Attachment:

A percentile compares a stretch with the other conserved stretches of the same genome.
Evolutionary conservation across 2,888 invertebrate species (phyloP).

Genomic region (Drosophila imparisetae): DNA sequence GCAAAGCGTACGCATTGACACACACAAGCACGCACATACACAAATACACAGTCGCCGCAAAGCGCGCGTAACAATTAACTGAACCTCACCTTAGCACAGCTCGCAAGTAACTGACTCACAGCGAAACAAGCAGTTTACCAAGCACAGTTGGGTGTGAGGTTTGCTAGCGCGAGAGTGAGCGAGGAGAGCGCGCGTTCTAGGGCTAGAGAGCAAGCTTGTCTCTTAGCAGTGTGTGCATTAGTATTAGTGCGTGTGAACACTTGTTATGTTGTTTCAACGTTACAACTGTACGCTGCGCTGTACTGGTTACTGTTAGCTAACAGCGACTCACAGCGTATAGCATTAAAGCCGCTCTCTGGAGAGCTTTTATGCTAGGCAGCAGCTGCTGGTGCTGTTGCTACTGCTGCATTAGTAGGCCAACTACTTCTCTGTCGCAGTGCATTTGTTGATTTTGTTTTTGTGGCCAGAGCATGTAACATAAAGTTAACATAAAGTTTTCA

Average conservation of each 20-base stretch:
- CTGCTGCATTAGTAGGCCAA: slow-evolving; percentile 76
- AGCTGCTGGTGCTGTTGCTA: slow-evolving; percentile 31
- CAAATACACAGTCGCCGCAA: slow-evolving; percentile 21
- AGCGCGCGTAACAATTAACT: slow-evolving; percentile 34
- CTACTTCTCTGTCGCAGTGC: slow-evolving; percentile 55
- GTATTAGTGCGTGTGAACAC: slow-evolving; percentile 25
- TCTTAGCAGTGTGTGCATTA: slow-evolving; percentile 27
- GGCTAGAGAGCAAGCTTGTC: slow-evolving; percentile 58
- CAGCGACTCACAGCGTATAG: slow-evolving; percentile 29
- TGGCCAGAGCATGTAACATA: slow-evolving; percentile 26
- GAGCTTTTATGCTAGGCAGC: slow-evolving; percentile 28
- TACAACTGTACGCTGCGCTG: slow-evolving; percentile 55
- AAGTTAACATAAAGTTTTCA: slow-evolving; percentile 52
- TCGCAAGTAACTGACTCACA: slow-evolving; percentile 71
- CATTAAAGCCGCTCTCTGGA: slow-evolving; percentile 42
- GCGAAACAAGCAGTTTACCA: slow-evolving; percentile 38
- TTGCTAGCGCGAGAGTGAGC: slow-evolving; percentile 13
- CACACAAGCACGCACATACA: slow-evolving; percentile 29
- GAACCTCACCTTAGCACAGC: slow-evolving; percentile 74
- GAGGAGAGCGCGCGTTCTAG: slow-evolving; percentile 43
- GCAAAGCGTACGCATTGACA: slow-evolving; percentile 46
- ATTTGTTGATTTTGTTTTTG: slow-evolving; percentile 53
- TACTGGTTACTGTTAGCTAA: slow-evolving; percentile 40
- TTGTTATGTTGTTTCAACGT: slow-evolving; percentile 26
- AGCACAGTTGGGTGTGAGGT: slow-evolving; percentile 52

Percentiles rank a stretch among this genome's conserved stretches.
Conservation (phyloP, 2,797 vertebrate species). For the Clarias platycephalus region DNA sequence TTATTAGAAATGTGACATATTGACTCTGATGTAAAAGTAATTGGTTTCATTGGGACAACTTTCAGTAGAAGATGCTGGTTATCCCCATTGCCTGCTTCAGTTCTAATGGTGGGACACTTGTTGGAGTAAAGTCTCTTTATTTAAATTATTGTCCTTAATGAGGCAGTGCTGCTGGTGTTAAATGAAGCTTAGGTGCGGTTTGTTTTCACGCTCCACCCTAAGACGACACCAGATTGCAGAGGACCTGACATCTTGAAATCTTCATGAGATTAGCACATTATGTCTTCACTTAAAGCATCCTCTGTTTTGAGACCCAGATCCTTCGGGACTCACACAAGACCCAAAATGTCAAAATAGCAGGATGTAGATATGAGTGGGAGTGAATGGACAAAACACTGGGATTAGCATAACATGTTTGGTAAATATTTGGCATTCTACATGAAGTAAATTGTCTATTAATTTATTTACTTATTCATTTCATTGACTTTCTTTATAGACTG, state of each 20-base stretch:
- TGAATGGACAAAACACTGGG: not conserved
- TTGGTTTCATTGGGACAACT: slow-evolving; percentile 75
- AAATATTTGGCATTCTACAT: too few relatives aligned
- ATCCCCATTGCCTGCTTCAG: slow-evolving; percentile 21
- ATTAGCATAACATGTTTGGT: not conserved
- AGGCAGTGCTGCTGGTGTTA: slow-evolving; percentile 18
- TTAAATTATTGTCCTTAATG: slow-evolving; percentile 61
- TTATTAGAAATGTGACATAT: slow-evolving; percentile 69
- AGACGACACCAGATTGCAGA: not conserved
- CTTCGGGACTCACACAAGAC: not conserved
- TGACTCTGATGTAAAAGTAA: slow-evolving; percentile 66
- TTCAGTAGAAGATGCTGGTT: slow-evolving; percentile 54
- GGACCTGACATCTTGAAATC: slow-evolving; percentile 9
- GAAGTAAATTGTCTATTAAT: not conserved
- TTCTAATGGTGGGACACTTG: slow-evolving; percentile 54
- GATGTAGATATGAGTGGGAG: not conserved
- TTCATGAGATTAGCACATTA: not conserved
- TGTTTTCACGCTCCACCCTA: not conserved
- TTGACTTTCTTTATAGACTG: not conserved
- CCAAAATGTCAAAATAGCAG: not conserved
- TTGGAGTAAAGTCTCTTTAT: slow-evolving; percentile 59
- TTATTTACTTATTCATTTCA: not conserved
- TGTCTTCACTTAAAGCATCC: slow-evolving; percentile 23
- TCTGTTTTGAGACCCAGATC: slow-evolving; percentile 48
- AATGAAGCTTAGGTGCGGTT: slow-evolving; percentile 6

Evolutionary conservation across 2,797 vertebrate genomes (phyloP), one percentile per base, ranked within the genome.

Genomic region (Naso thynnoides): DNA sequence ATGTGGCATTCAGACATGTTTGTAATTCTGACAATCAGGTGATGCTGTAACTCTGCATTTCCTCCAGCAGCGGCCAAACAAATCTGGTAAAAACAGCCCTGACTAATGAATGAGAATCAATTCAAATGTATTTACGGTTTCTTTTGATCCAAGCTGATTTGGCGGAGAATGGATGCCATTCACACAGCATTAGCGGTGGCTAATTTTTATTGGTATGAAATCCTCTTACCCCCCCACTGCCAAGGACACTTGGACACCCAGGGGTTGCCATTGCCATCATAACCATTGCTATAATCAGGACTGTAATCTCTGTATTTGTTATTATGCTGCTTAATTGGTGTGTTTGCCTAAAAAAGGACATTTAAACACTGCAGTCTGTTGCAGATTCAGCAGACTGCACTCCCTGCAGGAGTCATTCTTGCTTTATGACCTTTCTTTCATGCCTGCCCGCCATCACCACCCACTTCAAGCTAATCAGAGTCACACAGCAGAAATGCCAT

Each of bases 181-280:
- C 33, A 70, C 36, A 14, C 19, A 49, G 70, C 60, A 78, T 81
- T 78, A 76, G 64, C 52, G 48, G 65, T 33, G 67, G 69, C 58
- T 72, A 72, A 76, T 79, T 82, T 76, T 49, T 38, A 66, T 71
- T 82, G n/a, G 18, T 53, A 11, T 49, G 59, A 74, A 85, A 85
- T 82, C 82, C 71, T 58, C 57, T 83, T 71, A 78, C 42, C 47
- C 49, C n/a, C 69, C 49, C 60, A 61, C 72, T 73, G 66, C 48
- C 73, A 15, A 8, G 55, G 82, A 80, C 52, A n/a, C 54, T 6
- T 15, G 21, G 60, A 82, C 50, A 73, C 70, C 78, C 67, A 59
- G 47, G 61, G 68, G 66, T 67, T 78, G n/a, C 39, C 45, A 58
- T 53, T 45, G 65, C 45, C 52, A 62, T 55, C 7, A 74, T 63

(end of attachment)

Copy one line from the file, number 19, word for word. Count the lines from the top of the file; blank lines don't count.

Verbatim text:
- CATTAAAGCCGCTCTCTGGA: slow-evolving; percentile 42